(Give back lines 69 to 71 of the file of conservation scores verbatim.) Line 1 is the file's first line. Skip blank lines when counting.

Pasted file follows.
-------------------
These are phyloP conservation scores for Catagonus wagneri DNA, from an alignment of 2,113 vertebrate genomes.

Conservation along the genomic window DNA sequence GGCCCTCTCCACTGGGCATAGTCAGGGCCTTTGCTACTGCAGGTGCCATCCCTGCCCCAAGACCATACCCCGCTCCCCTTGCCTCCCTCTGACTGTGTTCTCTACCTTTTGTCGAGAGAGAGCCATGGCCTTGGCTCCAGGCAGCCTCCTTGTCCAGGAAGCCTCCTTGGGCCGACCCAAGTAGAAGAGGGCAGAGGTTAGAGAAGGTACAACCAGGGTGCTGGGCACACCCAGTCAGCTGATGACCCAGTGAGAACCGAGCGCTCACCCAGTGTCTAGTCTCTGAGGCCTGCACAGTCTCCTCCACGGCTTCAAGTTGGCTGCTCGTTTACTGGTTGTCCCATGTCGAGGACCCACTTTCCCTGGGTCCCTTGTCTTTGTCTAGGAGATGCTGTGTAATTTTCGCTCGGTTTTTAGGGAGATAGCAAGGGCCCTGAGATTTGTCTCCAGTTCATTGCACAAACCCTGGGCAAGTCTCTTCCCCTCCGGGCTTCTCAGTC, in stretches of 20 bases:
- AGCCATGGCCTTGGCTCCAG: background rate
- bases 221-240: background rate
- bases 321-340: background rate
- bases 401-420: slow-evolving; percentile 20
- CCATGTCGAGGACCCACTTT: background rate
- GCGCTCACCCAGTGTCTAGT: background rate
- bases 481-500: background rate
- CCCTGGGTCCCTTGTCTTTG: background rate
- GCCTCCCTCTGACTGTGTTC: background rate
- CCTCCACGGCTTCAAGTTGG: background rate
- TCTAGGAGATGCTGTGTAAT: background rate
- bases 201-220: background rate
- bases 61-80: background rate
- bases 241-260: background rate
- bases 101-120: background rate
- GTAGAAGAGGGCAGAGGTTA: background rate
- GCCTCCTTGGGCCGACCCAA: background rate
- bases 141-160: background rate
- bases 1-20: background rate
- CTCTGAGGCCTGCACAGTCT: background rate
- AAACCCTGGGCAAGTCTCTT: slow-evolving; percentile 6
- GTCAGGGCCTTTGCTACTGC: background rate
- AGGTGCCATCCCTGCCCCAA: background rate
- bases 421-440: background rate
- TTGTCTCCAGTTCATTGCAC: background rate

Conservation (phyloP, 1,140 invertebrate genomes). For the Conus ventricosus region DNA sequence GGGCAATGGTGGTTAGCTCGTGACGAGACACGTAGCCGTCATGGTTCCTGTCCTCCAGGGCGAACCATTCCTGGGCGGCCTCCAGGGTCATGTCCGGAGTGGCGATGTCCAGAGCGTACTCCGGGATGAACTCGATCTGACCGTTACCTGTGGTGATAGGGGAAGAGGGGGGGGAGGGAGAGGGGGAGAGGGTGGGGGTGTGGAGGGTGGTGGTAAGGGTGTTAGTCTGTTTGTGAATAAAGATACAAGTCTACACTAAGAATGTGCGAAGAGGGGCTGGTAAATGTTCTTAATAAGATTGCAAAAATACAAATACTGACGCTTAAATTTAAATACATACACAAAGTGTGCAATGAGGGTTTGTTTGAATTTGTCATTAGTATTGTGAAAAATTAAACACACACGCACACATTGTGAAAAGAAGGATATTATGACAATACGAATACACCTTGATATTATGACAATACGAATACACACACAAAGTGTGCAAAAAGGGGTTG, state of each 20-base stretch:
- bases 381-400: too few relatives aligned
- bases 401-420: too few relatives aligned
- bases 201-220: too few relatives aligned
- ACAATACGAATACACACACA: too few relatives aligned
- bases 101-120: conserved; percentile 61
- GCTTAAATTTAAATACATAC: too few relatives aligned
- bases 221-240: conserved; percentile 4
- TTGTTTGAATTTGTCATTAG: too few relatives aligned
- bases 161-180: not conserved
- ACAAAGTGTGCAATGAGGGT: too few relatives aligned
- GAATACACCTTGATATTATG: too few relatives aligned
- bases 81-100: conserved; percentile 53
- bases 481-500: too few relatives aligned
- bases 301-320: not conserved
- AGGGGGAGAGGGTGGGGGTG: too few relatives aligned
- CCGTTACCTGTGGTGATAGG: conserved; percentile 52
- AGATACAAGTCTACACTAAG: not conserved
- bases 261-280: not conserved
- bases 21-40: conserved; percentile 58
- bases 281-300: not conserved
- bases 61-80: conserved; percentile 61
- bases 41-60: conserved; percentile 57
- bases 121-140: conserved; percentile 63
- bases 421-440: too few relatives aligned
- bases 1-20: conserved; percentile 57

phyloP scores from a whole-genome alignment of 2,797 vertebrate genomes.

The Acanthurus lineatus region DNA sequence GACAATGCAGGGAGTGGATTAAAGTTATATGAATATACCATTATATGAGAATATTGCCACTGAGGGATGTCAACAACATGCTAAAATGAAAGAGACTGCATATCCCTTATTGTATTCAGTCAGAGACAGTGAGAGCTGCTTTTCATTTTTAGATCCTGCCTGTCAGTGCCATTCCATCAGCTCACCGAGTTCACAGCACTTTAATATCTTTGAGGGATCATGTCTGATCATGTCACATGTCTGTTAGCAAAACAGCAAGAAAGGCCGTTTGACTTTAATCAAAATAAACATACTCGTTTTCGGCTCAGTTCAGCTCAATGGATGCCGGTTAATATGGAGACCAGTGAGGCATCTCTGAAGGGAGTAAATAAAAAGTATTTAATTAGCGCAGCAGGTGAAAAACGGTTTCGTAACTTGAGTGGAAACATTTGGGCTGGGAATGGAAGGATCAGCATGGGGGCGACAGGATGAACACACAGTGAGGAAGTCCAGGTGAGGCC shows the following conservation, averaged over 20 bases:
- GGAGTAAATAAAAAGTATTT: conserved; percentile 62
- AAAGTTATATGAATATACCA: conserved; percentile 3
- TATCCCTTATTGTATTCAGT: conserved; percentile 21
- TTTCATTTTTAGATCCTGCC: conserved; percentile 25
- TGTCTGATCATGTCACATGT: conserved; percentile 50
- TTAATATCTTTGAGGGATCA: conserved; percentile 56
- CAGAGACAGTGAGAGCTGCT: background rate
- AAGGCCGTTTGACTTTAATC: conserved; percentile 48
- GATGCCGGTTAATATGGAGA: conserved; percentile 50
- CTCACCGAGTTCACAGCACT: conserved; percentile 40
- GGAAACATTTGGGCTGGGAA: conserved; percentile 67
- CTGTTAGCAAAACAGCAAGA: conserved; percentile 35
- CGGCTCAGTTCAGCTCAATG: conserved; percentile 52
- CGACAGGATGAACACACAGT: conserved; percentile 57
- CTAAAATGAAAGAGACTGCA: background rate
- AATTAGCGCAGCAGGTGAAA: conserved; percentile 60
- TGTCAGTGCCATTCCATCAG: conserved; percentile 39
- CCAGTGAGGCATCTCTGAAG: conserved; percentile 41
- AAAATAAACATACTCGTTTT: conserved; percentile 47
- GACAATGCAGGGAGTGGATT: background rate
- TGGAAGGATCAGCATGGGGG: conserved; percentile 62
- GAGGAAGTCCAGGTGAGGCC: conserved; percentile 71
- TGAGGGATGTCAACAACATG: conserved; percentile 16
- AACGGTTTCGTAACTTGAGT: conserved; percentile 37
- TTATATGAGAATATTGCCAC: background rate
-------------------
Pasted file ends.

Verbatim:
- CGACAGGATGAACACACAGT: conserved; percentile 57
- CTAAAATGAAAGAGACTGCA: background rate
- AATTAGCGCAGCAGGTGAAA: conserved; percentile 60